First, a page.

All posts by harinder

A peeve about Linkedin

When I search for a name on Google the linkedin profile does come often as a first option. Which is great. But I hate that when I click on that link, linkedin only shows me a short summary of the profile even when I am logged in to linkedin.
The Googlebot I am sure sees the entire profile of the user in all its’ glory because that information is indexed and retrieved by Google for it to show the right result.

So it is just Linkedin that decides to show a page of partial information to the logged in user making them click an extra button, possibly upgrade them to a premium plan or whatever it is their super smart product managers think is worthy.

It is my peeve as a user of linkedin though and I hope they provide information to me who is a user in the fastest way and in a way that the Googlebot sees.

The ‘S’ in Sports mode

Many cars with automatic gear boxes have an S position. This is commonly referred to as the Sports mode and drivers are told their car would become more well, sporty. In other cars like the Honda it is marketed as a way to help you tow a trailer or to overtake another car quickly.

Sporty probably means to some of you that the car will accelerate faster. That is not true. The top speed or the acceleration of the car is whatever it was in the normal D mode. No laws of physics change by putting the gearbox into S.

What happens actually is that the rpm at which the engine operates is bumped up (usually by 1000 rpm). What this does is:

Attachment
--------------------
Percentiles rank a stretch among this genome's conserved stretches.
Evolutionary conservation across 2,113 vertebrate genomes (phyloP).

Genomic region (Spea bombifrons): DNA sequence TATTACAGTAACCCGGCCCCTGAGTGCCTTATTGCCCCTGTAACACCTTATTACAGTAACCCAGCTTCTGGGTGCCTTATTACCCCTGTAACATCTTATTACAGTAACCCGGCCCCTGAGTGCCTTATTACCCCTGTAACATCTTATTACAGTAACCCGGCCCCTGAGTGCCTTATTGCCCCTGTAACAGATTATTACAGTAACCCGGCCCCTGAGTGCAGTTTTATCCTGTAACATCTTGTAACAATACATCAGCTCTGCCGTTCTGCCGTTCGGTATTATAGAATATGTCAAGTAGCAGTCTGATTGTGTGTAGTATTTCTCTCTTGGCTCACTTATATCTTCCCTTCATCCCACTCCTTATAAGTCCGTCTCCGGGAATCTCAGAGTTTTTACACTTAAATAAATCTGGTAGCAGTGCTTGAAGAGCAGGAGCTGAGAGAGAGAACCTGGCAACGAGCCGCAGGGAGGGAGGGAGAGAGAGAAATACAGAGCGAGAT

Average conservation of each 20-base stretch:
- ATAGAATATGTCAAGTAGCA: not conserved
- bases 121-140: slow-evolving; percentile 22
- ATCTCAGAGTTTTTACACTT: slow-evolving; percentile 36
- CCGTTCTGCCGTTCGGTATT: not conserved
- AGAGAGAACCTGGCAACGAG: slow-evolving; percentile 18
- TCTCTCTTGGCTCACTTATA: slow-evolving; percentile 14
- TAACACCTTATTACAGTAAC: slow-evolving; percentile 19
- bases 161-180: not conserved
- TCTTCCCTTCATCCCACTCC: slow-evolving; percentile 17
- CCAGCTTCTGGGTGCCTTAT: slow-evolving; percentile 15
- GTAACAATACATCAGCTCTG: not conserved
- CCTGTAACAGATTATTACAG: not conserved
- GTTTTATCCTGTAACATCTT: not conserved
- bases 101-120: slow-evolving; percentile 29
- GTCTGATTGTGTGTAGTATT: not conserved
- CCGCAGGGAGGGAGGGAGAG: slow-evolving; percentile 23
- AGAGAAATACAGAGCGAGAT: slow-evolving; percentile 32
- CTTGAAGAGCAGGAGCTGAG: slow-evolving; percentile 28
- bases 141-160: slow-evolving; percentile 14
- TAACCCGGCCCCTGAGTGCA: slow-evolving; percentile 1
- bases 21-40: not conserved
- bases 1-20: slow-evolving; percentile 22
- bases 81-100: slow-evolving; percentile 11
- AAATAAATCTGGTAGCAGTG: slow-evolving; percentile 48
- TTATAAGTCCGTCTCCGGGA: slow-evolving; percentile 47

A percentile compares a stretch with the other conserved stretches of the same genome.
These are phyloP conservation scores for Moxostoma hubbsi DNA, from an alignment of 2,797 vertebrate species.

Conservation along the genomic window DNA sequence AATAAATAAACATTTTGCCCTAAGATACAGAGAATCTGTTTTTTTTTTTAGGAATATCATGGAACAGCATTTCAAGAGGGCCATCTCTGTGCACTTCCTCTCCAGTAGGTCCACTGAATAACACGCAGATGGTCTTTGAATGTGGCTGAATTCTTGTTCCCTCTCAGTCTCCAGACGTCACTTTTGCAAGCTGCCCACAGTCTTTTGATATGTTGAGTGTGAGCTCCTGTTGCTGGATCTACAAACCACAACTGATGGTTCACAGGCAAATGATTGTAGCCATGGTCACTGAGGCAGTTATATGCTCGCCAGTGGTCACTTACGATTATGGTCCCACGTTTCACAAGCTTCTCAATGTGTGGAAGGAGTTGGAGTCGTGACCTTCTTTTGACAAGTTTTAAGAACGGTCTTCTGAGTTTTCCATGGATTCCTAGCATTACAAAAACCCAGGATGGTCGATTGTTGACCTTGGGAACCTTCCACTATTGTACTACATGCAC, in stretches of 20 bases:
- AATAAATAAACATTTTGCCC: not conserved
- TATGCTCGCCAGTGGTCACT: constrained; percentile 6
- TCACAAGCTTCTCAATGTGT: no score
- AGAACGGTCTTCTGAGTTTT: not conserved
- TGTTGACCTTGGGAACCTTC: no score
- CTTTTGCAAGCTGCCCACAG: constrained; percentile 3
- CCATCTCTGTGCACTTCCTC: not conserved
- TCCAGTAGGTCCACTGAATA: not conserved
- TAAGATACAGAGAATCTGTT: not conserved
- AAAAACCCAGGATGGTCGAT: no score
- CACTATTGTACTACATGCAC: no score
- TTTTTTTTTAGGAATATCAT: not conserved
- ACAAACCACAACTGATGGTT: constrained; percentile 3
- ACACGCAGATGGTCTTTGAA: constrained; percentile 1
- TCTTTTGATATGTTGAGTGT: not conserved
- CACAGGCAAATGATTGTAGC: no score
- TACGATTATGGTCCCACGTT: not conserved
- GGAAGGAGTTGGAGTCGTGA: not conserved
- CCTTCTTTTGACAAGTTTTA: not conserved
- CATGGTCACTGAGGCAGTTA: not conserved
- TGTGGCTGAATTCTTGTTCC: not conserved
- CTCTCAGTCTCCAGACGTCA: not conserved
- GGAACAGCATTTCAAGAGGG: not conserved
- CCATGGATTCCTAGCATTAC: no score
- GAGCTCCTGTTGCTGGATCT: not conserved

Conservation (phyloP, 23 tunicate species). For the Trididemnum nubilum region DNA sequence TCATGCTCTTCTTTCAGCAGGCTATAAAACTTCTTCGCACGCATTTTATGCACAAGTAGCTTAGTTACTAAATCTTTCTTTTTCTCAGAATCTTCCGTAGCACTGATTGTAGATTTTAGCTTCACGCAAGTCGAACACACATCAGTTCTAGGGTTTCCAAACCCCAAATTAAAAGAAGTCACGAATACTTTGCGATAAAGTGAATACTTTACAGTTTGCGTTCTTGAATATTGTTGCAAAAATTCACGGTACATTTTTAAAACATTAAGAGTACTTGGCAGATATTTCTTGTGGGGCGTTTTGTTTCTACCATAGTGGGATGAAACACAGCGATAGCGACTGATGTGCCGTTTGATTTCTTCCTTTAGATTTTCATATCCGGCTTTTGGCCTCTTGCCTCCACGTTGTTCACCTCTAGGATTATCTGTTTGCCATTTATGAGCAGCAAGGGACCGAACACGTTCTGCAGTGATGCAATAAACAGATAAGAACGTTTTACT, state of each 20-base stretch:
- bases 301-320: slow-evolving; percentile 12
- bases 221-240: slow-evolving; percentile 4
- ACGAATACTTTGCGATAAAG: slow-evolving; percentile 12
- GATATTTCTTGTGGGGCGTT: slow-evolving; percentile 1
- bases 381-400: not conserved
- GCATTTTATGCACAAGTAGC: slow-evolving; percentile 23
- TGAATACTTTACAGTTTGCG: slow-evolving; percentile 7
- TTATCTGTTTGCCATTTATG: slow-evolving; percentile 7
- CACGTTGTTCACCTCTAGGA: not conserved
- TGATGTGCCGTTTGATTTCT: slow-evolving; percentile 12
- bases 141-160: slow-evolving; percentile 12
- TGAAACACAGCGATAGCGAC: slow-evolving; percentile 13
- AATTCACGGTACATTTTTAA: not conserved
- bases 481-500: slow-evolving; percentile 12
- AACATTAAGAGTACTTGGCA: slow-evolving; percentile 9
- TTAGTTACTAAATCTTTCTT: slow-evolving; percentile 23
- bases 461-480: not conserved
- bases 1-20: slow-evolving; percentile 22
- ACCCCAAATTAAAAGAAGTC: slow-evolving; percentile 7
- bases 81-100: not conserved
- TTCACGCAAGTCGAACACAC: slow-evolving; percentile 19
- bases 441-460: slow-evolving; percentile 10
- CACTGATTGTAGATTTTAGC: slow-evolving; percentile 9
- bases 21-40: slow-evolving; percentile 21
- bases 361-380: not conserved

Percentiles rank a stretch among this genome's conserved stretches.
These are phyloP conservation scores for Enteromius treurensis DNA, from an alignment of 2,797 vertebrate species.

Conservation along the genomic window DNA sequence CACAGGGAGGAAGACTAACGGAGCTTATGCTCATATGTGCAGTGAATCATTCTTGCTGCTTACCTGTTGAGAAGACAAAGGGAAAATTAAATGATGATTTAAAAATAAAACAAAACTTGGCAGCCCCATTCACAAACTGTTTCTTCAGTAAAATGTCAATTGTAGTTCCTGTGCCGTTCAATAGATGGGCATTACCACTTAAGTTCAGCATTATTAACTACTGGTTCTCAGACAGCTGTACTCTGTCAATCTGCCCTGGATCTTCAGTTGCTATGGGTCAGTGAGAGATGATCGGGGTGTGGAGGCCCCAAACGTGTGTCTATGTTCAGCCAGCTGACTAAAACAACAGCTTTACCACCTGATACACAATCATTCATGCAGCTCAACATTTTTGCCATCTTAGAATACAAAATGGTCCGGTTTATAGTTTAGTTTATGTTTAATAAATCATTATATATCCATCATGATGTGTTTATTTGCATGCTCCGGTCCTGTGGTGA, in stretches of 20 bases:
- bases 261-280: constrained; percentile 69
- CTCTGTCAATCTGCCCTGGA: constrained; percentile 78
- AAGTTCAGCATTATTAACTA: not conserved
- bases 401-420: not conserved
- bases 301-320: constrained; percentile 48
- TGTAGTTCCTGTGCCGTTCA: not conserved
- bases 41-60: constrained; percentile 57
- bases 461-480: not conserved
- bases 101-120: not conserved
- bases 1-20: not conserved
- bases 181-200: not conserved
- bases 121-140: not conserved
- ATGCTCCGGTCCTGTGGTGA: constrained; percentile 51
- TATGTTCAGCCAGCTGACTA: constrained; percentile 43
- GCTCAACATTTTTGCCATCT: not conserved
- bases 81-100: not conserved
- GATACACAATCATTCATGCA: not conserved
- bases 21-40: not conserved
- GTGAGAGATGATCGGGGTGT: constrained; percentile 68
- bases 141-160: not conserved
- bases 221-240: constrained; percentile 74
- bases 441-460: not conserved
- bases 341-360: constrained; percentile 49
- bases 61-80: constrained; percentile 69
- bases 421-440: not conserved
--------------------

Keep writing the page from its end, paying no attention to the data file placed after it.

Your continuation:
a) the car delivers greater torque
Movements become jerkier, epecially at lower gears. And since more power is delivered in a short period of time, you feel it is *sporty*.

b) consumes more fuel

If you didn’t use S and instead stuck to D for everything:

a) The top speed at which the car can operate does not change and you can achieve that by continuing to accelerate anyway

b) You can still achieve the jerky acceleration of S mode by just pressing the acceleration pedal harder, more earnestly.

That’s all.

#100happydays

From Rhea Malvai (link) I learnt the meaning of the hashtag #100happydays. Matt Cutts too, in his TED Talk (link) speaks of a way to form habits by repeatedly doing things for 30 days. His point is that if you can sustain a good habit for 30 days, your chances of holding to it are much higher after that.

One of the important and regular things I want to add in my life is the feeling of gratitude and happiness. Many people and events have inspired me to do so but one that stands out is the episode of This American Life (link). This one was narrate by Michael Lewis and tells the story of a guy who has a story about how he got in to college which is quite a romantic story and is one that re-inforces your faith humanity. Except that it is not true — all of it. He has this way of adding his perspective on regular events that make the world around him look much brighter. That episode is a life changer to me.

So I started this little experiment some time back.

I spend a few minutes every day thinking of at least one thing in the day that is a reason to be happy. Not a lot, just one thing. Even on a shitty day when you have a lot of things not going the way you want, you can always look for one thing to be happy about.

This is the 21st day and I can tell you that it is a good idea and has changed my thinking if not at all times at least for some time in the day.

Now on to making this a habit – Should be easy.

Resilience /1